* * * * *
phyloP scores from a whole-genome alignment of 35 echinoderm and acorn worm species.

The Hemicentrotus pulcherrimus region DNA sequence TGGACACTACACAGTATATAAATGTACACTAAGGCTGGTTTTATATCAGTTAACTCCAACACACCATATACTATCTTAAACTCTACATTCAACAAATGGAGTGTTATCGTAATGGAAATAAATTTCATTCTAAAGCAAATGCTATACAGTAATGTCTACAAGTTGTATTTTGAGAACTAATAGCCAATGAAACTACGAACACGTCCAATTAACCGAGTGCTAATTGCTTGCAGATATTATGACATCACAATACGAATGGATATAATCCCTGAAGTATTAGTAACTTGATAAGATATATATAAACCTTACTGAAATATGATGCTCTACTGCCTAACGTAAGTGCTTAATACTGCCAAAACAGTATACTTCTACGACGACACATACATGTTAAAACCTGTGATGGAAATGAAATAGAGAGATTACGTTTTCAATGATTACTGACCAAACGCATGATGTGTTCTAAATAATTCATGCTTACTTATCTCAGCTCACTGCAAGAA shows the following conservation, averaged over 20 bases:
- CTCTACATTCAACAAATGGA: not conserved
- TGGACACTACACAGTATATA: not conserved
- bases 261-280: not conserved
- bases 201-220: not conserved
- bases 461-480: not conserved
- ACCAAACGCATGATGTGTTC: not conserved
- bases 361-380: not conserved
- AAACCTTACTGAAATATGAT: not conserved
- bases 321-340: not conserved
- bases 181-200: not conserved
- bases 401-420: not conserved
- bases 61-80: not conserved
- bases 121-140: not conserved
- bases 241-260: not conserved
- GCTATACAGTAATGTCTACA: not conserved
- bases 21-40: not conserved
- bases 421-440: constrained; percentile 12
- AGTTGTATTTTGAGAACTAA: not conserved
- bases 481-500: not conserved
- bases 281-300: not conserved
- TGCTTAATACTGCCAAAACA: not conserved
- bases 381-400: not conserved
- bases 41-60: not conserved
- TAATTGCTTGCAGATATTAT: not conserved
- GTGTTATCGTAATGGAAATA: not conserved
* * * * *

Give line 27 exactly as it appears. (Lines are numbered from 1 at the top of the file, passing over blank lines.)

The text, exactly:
- GTGTTATCGTAATGGAAATA: not conserved